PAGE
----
COMBINATIONAL MODEL / EXPERIMENT SIX
We decided to retain the same notched form present in our former project, but we attempted to refine it and make it more structurally stable and create more spaces between its pieces. We developed our previous project’s two distinct modules and made more varied modules that would allow for them to act as multiple structural units at once. Another important aspect was the implementation of the triangles as a structural unit rather than an aesthetic addition. It begins to act as a column, truss system, or wall at times.
The model grows upwards in a consistent manner. Expansiveness is achieved by the strength discovered in linking wood pieces together in perpendicular fashion and alternating orientation between planar and vertical. While cohesion is maintained through the consistency of material and repetitiveness of modules, the interplay of orientation creates what we understand in the real world as floors and walls and offers a function for the space. We pictured this structure acting as a larger scale building and could therefore be an office building. There is a central void that could act as a lobby with the density of habitation occurring along the periphery.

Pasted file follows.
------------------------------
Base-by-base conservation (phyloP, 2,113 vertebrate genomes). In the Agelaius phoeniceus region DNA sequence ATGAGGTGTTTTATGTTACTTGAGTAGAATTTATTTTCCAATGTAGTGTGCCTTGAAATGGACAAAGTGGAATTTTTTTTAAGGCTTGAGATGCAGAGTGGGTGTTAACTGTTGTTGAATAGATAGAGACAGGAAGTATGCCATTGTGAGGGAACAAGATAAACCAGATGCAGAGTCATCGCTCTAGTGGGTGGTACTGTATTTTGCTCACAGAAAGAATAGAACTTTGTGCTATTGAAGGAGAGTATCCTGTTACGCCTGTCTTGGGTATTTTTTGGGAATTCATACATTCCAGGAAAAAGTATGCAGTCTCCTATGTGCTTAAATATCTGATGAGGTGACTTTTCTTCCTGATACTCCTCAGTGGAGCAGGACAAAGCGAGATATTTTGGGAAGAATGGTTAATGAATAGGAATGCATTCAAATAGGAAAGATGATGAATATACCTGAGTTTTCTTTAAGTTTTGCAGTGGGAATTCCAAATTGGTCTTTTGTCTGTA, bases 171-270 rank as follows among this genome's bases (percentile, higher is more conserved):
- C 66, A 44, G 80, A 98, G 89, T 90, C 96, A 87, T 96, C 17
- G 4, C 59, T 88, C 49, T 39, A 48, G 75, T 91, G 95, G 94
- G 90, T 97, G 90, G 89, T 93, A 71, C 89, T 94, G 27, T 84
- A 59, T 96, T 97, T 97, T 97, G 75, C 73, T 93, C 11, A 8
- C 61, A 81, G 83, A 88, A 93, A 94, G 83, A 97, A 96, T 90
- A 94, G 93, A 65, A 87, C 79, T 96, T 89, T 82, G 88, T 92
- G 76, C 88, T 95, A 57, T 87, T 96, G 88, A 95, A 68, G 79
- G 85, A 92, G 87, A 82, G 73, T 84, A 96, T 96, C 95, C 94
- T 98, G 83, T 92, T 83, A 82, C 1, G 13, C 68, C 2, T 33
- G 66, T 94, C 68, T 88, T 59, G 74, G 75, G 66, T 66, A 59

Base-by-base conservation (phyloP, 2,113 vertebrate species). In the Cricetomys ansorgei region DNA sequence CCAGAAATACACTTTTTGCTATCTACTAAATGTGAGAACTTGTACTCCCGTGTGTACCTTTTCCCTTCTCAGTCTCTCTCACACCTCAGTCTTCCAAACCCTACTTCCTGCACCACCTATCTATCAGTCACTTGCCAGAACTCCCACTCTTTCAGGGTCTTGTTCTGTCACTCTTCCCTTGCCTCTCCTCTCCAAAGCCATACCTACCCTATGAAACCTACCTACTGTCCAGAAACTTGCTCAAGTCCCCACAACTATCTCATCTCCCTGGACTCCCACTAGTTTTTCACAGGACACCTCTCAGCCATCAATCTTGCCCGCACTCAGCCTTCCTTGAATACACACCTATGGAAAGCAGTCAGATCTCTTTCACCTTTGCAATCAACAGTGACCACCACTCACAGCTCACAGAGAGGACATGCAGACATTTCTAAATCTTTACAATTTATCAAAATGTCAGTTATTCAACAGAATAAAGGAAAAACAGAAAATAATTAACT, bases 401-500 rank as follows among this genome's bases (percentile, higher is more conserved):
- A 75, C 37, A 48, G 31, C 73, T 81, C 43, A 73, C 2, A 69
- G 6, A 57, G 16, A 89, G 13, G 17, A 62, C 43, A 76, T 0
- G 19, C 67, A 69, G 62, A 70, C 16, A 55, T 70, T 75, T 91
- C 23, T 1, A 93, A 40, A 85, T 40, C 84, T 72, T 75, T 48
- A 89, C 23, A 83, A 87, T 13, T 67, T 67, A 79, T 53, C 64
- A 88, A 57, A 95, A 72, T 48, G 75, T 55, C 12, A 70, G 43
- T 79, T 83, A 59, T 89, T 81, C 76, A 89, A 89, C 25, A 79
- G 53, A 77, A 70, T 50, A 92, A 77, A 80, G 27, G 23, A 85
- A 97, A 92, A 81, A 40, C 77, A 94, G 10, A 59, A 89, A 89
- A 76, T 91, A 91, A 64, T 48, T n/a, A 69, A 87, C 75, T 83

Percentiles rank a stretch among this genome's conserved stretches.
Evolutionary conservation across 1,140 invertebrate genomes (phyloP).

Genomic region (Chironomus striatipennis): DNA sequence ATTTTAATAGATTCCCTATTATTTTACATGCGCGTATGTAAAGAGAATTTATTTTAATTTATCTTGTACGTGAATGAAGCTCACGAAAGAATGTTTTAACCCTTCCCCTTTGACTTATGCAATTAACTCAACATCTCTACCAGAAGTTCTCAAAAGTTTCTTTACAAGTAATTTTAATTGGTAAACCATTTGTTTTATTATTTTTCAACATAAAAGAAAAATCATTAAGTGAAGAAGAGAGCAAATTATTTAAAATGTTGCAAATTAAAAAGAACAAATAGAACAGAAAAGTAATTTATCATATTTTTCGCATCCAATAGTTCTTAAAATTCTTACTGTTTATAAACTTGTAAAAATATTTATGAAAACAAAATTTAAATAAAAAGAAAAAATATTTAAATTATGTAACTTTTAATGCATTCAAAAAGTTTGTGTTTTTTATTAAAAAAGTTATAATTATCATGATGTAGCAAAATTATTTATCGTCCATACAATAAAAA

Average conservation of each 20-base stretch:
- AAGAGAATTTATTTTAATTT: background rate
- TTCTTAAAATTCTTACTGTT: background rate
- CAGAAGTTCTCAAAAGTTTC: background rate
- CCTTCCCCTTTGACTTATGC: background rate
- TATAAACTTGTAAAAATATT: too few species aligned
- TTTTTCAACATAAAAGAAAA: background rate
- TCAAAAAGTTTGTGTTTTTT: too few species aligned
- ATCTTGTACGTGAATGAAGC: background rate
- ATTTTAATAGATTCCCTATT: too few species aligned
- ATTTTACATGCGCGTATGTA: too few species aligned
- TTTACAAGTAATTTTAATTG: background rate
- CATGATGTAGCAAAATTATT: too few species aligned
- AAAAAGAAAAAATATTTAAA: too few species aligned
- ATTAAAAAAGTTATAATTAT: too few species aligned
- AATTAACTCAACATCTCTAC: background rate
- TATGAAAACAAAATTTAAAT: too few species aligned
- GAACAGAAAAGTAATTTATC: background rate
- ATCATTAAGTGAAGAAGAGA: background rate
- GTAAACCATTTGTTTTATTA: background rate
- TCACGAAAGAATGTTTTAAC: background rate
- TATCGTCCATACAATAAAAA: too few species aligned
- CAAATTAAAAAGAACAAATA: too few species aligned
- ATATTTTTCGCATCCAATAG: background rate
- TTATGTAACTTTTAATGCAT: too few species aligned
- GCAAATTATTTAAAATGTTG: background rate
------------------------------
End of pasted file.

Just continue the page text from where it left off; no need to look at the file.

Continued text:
Furthering this presentation of spatial qualities, we painted and stained the different planes to further display the differences between them. For example, the floor plates are stained a dark wood color and the walls are painted white. We also used a thicker wood 1⁄4” rather than the 1⁄8” wood to provide more stability.